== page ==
When do third parties become liable under tax law?
Liability means assuming responsibility for the actions or omissions of another person (this is referred to as “vicarious liability” in English). Under tax law as well as under customs law it is possible – in certain circumstances – that a third person be held liable for the taxes or customs duties instead of the original debtor.
When does liability under tax law apply?
Liability under tax law applies when the original debtor cannot pay the taxes or duties. This is often the case when the party liable for the taxes or duties goes bankrupt, in particular in the case of companies. If the company is no longer able to pay the fixed duties or taxes, it is possible that the tax authorities issue liability orders to its representatives, i.e. the managing directors. This liability under tax law as defined by sec. 69 of the German Fiscal Code (Abgabenordnung) enables the tax authorities to hold representatives personally accountable for the taxes or duties.
Extended liability under tax law: tax evasion
If tax evasion is suspected, the number of liable parties increases. Thus, in addition to the original debtor, under sec. 71 of the German Fiscal Code (Abgabenordnung) every perpetrator of or participant in tax evasion can be held liable. In practice, this means that shareholders will be held liable as well as managing directors, because the tax authorities suspect that they colluded with the managing directors or are even considered de facto managers.
Extended liability under tax law: the period of limitation for the assessment
If the requirements of extended liability under tax law are met, the period of limitation for the assessment will also be extended. Whereas customs duty, as a rule, becomes time-barred after 3 years and tax after 4 years, the period of limitation for tax evasion cases is 10 years. Liability under tax law thus applies retroactively for 10 years. This circumstance frequently leads to the liability in the company becoming a liability trap for all persons involved. The widespread view that a German limited liability company (GmbH) protects from personal liability does not hold true for liability under tax law.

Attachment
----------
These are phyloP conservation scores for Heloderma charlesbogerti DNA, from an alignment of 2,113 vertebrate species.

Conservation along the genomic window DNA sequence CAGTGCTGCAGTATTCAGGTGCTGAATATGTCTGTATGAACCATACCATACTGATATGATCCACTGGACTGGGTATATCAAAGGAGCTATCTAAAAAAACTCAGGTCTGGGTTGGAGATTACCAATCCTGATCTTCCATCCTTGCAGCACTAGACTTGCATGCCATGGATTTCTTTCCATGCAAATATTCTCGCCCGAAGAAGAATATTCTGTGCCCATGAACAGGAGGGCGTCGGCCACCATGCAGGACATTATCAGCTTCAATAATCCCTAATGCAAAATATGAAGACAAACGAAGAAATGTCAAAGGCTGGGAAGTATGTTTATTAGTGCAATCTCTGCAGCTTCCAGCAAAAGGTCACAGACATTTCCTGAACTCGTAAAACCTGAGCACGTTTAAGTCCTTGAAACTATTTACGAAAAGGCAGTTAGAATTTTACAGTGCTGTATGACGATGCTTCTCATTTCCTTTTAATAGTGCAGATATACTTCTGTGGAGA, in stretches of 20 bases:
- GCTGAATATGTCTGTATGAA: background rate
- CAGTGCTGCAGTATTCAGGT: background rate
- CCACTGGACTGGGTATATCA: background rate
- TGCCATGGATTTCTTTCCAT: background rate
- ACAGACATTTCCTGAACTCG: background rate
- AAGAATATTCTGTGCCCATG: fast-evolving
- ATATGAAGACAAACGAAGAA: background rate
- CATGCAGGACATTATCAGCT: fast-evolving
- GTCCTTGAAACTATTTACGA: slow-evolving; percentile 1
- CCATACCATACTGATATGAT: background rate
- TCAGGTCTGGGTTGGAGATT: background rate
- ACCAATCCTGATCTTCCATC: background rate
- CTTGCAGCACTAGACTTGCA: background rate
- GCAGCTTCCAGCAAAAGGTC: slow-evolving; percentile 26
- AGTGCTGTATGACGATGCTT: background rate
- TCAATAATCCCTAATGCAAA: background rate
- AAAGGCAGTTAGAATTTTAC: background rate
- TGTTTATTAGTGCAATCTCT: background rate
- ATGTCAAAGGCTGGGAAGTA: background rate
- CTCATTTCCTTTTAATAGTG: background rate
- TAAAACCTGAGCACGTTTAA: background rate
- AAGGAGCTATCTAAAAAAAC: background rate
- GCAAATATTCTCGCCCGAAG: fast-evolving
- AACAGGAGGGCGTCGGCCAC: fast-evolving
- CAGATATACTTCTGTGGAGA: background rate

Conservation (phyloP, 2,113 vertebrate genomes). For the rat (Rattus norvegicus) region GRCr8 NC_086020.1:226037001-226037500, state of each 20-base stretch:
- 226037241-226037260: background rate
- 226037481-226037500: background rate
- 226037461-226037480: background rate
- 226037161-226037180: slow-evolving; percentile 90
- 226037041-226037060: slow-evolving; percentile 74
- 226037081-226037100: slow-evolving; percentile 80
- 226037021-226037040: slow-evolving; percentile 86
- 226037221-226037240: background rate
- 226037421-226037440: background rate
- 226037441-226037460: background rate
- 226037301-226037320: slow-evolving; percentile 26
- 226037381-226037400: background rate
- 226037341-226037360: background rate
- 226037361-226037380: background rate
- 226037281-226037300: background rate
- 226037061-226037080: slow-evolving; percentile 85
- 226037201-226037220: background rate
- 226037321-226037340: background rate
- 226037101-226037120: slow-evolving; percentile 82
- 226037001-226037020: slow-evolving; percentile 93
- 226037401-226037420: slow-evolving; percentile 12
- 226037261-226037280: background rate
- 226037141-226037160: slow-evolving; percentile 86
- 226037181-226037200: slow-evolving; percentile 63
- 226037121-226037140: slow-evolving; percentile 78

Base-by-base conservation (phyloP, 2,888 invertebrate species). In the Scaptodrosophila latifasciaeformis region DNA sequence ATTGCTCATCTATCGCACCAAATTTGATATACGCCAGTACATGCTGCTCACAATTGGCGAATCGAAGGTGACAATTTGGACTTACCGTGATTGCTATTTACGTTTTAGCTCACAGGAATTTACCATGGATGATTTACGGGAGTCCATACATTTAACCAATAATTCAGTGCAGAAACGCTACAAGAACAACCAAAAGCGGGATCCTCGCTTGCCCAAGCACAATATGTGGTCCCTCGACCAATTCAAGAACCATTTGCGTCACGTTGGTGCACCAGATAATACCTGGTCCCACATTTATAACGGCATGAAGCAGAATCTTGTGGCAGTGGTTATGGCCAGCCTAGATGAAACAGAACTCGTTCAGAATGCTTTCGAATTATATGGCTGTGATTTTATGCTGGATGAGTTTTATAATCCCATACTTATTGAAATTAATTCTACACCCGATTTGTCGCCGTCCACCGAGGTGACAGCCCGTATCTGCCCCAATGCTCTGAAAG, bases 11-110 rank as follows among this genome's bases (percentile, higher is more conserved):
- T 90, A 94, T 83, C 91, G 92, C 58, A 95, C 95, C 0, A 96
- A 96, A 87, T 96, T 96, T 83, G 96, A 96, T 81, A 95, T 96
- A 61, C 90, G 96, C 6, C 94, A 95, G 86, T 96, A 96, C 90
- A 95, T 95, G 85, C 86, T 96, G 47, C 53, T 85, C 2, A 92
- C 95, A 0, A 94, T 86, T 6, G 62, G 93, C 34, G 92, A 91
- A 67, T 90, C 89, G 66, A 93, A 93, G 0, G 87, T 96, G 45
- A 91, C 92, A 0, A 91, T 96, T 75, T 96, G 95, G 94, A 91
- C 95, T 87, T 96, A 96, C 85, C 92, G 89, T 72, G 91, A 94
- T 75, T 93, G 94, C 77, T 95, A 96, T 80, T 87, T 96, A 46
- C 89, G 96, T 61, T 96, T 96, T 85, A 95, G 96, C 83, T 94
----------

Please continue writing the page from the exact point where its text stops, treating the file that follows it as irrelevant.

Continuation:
When do companies become liable for criminal offenses committed by employees
Besides the personal liability of managing directors or shareholders, the company itself can be held liable under tax law for violations committed by employees. This is, above all, the case when managers commit criminal or regulatory offenses in the course of performing their duties. Furthermore, in the event that they fail to fulfil their supervisory duties, managers can be held personally liable if employees commit criminal or regulatory offenses as a consequence.
Steps to follow when threatened with liability under tax law
As with other orders, liability orders must be challenged by an appeal. Besides, it is possible to make a request for suspension of enforcement. If the tax or customs authorities do not redress the situation, a complaint must be filed with the fiscal court (Finanzgericht). If the liability is based on tax evasion it is possible to obtain immunity from prosecution by filing a voluntary disclosure.
Would you like to find out more about liability under tax law?
Read my article about the “liability carousel” in the npoR (Magazine for the Laws of Non-Profit Organizations) 2016, 209 on the topic “Haftung des Vorstandes wegen Steuerhinterziehung” (Liability of the Executive Board due to Tax Evasion) or come to one my courses at BVL Seminare.
This post is also available in: German
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